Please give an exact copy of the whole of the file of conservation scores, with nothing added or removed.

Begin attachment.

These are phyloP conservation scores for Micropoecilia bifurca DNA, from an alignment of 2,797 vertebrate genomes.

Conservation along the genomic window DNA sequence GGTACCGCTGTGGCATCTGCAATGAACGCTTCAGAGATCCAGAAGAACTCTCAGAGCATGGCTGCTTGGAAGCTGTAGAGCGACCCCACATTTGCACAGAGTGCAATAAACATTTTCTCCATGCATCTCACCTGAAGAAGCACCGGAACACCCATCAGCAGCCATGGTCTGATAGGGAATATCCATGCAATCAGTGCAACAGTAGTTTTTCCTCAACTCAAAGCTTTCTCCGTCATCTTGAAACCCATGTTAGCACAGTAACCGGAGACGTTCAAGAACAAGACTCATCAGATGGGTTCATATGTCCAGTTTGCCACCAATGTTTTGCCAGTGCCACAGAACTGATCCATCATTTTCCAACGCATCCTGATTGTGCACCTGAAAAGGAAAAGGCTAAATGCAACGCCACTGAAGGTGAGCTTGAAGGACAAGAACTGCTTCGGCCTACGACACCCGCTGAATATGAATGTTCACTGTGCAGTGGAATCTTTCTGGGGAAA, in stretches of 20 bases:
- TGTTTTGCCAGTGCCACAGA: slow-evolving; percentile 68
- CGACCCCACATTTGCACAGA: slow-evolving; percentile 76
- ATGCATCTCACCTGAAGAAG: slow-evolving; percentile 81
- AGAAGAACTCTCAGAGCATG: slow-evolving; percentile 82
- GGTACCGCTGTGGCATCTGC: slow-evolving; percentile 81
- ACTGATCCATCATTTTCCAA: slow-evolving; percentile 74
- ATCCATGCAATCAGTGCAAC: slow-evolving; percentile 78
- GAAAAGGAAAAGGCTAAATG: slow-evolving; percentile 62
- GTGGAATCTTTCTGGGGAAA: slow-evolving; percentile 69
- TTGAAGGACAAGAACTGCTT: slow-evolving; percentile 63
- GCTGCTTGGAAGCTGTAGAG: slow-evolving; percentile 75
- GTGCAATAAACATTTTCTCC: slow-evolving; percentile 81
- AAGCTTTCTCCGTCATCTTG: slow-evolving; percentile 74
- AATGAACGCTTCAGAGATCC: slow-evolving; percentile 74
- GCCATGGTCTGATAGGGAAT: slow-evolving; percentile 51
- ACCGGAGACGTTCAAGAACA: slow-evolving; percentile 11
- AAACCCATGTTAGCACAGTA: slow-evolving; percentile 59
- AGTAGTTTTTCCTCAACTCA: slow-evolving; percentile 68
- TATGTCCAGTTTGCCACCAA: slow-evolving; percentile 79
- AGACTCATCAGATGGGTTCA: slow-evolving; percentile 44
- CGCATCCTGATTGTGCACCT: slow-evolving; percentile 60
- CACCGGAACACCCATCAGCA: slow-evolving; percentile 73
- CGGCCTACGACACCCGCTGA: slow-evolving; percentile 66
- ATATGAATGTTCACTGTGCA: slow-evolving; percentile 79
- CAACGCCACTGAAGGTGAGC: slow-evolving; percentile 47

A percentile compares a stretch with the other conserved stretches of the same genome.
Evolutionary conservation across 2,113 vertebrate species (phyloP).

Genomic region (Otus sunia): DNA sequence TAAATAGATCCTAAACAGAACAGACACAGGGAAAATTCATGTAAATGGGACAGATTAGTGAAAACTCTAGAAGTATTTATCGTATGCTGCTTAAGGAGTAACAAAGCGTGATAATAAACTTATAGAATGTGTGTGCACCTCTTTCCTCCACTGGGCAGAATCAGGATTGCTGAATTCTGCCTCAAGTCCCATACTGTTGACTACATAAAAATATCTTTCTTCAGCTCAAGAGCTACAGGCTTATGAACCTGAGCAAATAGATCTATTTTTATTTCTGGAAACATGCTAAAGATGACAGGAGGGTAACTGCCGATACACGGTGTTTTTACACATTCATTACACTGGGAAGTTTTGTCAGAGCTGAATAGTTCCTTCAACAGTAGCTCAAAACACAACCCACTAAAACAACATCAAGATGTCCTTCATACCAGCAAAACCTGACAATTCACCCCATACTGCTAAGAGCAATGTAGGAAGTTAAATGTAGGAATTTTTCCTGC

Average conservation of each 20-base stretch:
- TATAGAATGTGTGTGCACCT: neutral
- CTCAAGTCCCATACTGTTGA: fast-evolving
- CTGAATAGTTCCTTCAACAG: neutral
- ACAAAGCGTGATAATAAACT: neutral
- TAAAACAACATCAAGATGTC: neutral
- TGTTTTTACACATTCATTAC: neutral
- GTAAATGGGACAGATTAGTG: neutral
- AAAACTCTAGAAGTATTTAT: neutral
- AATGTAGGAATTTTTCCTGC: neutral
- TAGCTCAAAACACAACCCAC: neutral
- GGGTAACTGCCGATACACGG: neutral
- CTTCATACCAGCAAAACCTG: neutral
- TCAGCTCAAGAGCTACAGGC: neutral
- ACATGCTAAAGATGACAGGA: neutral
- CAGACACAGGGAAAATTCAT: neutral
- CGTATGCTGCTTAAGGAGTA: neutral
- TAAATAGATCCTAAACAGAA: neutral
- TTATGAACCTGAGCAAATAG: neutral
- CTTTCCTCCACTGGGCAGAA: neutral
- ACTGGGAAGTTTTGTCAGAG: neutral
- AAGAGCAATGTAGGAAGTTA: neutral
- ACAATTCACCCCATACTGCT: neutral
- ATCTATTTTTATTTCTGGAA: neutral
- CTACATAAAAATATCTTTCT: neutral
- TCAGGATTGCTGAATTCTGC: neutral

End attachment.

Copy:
These are phyloP conservation scores for Micropoecilia bifurca DNA, from an alignment of 2,797 vertebrate genomes.

Conservation along the genomic window DNA sequence GGTACCGCTGTGGCATCTGCAATGAACGCTTCAGAGATCCAGAAGAACTCTCAGAGCATGGCTGCTTGGAAGCTGTAGAGCGACCCCACATTTGCACAGAGTGCAATAAACATTTTCTCCATGCATCTCACCTGAAGAAGCACCGGAACACCCATCAGCAGCCATGGTCTGATAGGGAATATCCATGCAATCAGTGCAACAGTAGTTTTTCCTCAACTCAAAGCTTTCTCCGTCATCTTGAAACCCATGTTAGCACAGTAACCGGAGACGTTCAAGAACAAGACTCATCAGATGGGTTCATATGTCCAGTTTGCCACCAATGTTTTGCCAGTGCCACAGAACTGATCCATCATTTTCCAACGCATCCTGATTGTGCACCTGAAAAGGAAAAGGCTAAATGCAACGCCACTGAAGGTGAGCTTGAAGGACAAGAACTGCTTCGGCCTACGACACCCGCTGAATATGAATGTTCACTGTGCAGTGGAATCTTTCTGGGGAAA, in stretches of 20 bases:
- TGTTTTGCCAGTGCCACAGA: slow-evolving; percentile 68
- CGACCCCACATTTGCACAGA: slow-evolving; percentile 76
- ATGCATCTCACCTGAAGAAG: slow-evolving; percentile 81
- AGAAGAACTCTCAGAGCATG: slow-evolving; percentile 82
- GGTACCGCTGTGGCATCTGC: slow-evolving; percentile 81
- ACTGATCCATCATTTTCCAA: slow-evolving; percentile 74
- ATCCATGCAATCAGTGCAAC: slow-evolving; percentile 78
- GAAAAGGAAAAGGCTAAATG: slow-evolving; percentile 62
- GTGGAATCTTTCTGGGGAAA: slow-evolving; percentile 69
- TTGAAGGACAAGAACTGCTT: slow-evolving; percentile 63
- GCTGCTTGGAAGCTGTAGAG: slow-evolving; percentile 75
- GTGCAATAAACATTTTCTCC: slow-evolving; percentile 81
- AAGCTTTCTCCGTCATCTTG: slow-evolving; percentile 74
- AATGAACGCTTCAGAGATCC: slow-evolving; percentile 74
- GCCATGGTCTGATAGGGAAT: slow-evolving; percentile 51
- ACCGGAGACGTTCAAGAACA: slow-evolving; percentile 11
- AAACCCATGTTAGCACAGTA: slow-evolving; percentile 59
- AGTAGTTTTTCCTCAACTCA: slow-evolving; percentile 68
- TATGTCCAGTTTGCCACCAA: slow-evolving; percentile 79
- AGACTCATCAGATGGGTTCA: slow-evolving; percentile 44
- CGCATCCTGATTGTGCACCT: slow-evolving; percentile 60
- CACCGGAACACCCATCAGCA: slow-evolving; percentile 73
- CGGCCTACGACACCCGCTGA: slow-evolving; percentile 66
- ATATGAATGTTCACTGTGCA: slow-evolving; percentile 79
- CAACGCCACTGAAGGTGAGC: slow-evolving; percentile 47

A percentile compares a stretch with the other conserved stretches of the same genome.
Evolutionary conservation across 2,113 vertebrate species (phyloP).

Genomic region (Otus sunia): DNA sequence TAAATAGATCCTAAACAGAACAGACACAGGGAAAATTCATGTAAATGGGACAGATTAGTGAAAACTCTAGAAGTATTTATCGTATGCTGCTTAAGGAGTAACAAAGCGTGATAATAAACTTATAGAATGTGTGTGCACCTCTTTCCTCCACTGGGCAGAATCAGGATTGCTGAATTCTGCCTCAAGTCCCATACTGTTGACTACATAAAAATATCTTTCTTCAGCTCAAGAGCTACAGGCTTATGAACCTGAGCAAATAGATCTATTTTTATTTCTGGAAACATGCTAAAGATGACAGGAGGGTAACTGCCGATACACGGTGTTTTTACACATTCATTACACTGGGAAGTTTTGTCAGAGCTGAATAGTTCCTTCAACAGTAGCTCAAAACACAACCCACTAAAACAACATCAAGATGTCCTTCATACCAGCAAAACCTGACAATTCACCCCATACTGCTAAGAGCAATGTAGGAAGTTAAATGTAGGAATTTTTCCTGC

Average conservation of each 20-base stretch:
- TATAGAATGTGTGTGCACCT: neutral
- CTCAAGTCCCATACTGTTGA: fast-evolving
- CTGAATAGTTCCTTCAACAG: neutral
- ACAAAGCGTGATAATAAACT: neutral
- TAAAACAACATCAAGATGTC: neutral
- TGTTTTTACACATTCATTAC: neutral
- GTAAATGGGACAGATTAGTG: neutral
- AAAACTCTAGAAGTATTTAT: neutral
- AATGTAGGAATTTTTCCTGC: neutral
- TAGCTCAAAACACAACCCAC: neutral
- GGGTAACTGCCGATACACGG: neutral
- CTTCATACCAGCAAAACCTG: neutral
- TCAGCTCAAGAGCTACAGGC: neutral
- ACATGCTAAAGATGACAGGA: neutral
- CAGACACAGGGAAAATTCAT: neutral
- CGTATGCTGCTTAAGGAGTA: neutral
- TAAATAGATCCTAAACAGAA: neutral
- TTATGAACCTGAGCAAATAG: neutral
- CTTTCCTCCACTGGGCAGAA: neutral
- ACTGGGAAGTTTTGTCAGAG: neutral
- AAGAGCAATGTAGGAAGTTA: neutral
- ACAATTCACCCCATACTGCT: neutral
- ATCTATTTTTATTTCTGGAA: neutral
- CTACATAAAAATATCTTTCT: neutral
- TCAGGATTGCTGAATTCTGC: neutral